I’ve been following the Dr. Seuss versus ComicMix case for a while. While the case is still ongoing, the ComicMix website recently posted a plea for help. ComicMix is starting to run out of money, and they are now seeking donations to continue defending the lawsuit.
ComicMix chose to publish a mash-up book using intellectual property it does not own, and involving an area of copyright and trademark law that is still not well-defined, and it now finds itself involved in a lawsuit that could help define the legal boundaries of fair use, mash-ups, and even fan art, for everyone else.
ComicMix’s plight is not atypical and brings up two points I’d like to discuss. First, fair use is a defense against copyright infringement claims. Second, defending your rights in the American legal system can be expensive and when you’re litigating a dispute in an area of law that is still being developed, your chances of winning are uncertain.
As I’ve mentioned before, fair use is a strong defense to a copyright infringement claim. However, in order to avail oneself of it, you are probably going to be sued. Even though some courts have found the copyright statute to require copyright owners to consider whether fair use applies before filing an infringement lawsuit (see for example Lenz v. Universal Music Corp., 801 F.3d1126 (9th Cir. 2015), there have not been any cases, of which I’m aware, where the copyright owner has faced any adverse consequences for initiating a lawsuit.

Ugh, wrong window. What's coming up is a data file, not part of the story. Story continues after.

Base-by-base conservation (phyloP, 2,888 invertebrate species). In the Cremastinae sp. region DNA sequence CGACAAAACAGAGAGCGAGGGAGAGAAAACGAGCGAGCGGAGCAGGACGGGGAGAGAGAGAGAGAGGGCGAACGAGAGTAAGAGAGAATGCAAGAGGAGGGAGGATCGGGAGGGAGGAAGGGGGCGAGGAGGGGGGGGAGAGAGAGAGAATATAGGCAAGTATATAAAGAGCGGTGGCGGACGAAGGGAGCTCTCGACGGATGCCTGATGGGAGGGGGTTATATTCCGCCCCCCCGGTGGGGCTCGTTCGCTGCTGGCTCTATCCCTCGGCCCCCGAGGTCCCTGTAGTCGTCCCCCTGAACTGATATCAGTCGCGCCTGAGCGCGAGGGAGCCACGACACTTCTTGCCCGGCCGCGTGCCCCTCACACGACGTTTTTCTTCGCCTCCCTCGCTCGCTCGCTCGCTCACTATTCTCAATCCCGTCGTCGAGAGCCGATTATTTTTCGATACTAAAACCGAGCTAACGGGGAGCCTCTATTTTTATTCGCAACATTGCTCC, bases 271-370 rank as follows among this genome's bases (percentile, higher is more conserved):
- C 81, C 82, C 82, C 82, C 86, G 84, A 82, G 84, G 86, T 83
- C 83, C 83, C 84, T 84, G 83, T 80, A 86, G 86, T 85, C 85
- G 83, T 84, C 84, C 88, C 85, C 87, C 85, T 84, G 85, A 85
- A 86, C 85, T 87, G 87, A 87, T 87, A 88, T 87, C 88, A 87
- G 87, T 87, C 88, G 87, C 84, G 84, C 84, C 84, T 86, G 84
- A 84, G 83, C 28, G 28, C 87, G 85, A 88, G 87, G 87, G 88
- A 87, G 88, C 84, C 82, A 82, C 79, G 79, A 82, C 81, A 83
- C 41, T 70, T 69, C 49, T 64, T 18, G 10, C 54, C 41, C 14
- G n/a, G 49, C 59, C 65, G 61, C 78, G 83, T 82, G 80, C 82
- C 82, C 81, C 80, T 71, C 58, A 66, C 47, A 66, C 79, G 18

Even in the Lenz case, the court gives copyright owners leeway by stating they must have a “subjective good faith belief that the use was not authorized by law[,]” i.e., fair use. Basically, in my opinion, if an intellectual property owner believes you are infringing on their work, you are probably going to get sued if you don’t capitulate to their requests.
No matter how great you think the chances are you will win your case, litigation is time-consuming and attorney’s fees can add up quickly. For the most part in the American legal system, each party pays their own fees. While there are some statutes that allow for a winning party to recover their attorney’s fees from the other party, it is not very common.
One of the unfortunate side effects of the system is that it is safer and cheaper to not fight than to litigate a dispute, even if you believe you are in the right. I do applaud those people and companies that choose to fight. Without people willing to litigate cases, the boundaries of the law would not be explored and defined. Even when someone fights and loses, often society gains because the judicial decisions help shape and guide the decisions of others facing similar dilemmas.
If you are interested in donating to assist ComicMix, the link is here.
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